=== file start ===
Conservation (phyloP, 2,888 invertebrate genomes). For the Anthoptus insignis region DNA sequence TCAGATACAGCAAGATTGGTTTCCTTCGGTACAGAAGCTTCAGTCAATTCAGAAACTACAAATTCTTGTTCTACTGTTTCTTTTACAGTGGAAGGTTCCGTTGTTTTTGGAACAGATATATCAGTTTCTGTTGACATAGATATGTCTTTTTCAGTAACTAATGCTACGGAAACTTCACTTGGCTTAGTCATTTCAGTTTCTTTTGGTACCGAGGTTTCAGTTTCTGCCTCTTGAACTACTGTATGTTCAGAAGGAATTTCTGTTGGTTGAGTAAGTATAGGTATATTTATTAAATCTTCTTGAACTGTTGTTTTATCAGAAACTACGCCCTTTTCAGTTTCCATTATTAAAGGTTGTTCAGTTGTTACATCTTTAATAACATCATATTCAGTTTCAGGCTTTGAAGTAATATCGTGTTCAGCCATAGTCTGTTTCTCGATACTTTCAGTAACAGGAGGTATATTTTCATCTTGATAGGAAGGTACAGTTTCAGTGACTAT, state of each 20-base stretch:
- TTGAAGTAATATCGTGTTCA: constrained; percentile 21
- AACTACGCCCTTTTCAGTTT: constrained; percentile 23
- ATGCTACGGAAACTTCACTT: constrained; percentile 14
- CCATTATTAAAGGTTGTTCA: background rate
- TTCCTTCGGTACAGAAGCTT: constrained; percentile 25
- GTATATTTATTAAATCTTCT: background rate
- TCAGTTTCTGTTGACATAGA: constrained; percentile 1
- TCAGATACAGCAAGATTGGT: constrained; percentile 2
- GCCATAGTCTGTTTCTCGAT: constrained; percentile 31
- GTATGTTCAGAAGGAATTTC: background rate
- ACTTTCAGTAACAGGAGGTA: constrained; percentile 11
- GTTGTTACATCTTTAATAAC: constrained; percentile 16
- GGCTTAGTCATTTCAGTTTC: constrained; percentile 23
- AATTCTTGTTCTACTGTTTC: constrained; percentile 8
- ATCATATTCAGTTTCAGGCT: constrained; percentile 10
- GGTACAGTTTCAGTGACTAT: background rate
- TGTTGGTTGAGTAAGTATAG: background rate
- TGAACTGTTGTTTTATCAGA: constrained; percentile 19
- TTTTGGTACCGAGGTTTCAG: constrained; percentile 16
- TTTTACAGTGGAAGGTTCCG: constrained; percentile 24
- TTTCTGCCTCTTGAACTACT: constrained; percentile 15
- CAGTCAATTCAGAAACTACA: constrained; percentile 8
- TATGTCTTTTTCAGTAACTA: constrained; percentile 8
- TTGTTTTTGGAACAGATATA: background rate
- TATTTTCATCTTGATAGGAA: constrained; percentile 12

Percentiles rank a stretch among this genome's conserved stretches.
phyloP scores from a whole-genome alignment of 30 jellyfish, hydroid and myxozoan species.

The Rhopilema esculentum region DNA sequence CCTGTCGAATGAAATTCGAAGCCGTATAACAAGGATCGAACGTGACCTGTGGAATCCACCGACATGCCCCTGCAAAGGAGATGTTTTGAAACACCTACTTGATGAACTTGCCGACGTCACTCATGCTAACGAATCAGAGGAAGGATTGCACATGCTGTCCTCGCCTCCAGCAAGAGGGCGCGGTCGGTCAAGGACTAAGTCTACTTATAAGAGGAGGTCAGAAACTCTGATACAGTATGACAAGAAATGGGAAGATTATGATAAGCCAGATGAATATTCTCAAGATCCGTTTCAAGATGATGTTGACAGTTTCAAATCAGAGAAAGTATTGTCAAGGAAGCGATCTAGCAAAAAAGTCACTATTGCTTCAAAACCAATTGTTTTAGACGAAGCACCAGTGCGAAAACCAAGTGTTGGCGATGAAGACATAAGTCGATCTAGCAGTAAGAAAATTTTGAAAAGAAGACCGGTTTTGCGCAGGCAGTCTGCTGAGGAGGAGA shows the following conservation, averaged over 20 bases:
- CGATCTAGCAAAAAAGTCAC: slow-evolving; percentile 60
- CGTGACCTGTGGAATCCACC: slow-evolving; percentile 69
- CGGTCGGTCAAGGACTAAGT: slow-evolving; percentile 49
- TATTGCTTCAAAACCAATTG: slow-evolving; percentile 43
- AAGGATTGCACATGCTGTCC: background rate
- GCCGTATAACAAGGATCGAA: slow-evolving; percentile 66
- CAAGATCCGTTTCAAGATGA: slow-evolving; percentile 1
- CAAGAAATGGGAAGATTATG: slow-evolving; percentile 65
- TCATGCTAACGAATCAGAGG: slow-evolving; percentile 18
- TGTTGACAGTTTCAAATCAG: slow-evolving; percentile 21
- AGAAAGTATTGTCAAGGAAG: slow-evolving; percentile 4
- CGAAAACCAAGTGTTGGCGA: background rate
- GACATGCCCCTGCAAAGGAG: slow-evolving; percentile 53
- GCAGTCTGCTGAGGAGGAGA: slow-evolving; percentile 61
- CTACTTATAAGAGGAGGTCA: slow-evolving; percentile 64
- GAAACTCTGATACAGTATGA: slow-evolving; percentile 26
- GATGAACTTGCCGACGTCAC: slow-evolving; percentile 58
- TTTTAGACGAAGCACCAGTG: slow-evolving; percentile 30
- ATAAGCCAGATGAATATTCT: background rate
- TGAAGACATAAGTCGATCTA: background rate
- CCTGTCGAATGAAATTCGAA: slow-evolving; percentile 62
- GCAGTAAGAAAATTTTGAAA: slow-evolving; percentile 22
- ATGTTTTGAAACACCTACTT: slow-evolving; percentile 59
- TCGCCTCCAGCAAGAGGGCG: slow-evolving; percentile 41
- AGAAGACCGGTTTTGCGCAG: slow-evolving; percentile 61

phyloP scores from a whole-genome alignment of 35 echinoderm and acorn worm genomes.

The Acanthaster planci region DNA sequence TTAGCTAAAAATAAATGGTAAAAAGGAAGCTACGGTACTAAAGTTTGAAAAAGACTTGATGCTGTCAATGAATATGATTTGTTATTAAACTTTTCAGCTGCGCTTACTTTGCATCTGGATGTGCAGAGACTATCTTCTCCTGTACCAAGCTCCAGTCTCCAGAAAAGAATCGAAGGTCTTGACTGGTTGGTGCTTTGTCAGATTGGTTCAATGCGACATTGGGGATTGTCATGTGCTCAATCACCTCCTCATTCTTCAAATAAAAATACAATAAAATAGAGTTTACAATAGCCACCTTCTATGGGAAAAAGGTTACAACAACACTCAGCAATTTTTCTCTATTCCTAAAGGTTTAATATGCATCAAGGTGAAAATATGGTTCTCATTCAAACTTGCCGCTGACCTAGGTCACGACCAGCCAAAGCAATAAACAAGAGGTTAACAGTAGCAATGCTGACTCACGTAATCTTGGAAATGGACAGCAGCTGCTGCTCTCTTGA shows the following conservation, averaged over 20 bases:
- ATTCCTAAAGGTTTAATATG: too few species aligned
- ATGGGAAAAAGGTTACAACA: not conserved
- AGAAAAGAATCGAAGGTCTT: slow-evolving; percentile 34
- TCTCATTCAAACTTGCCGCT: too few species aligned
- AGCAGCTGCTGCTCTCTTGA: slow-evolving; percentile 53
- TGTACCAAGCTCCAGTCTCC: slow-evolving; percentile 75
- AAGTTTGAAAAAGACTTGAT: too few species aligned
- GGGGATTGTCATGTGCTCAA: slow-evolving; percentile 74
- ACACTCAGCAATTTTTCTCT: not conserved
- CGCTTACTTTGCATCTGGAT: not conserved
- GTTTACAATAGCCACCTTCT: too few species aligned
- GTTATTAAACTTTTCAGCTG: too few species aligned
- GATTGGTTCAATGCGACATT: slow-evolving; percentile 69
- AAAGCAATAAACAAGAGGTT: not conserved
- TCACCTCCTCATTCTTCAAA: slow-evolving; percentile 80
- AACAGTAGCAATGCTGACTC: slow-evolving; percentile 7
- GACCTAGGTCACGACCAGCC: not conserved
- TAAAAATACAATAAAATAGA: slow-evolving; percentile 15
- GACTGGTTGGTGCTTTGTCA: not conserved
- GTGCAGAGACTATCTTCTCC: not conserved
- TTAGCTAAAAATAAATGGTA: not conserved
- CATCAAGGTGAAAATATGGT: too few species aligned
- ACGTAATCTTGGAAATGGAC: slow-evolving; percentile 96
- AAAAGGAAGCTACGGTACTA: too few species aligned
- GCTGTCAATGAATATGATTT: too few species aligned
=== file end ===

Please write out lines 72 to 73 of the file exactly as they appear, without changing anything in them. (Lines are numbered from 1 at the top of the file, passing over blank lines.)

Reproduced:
- AACAGTAGCAATGCTGACTC: slow-evolving; percentile 7
- GACCTAGGTCACGACCAGCC: not conserved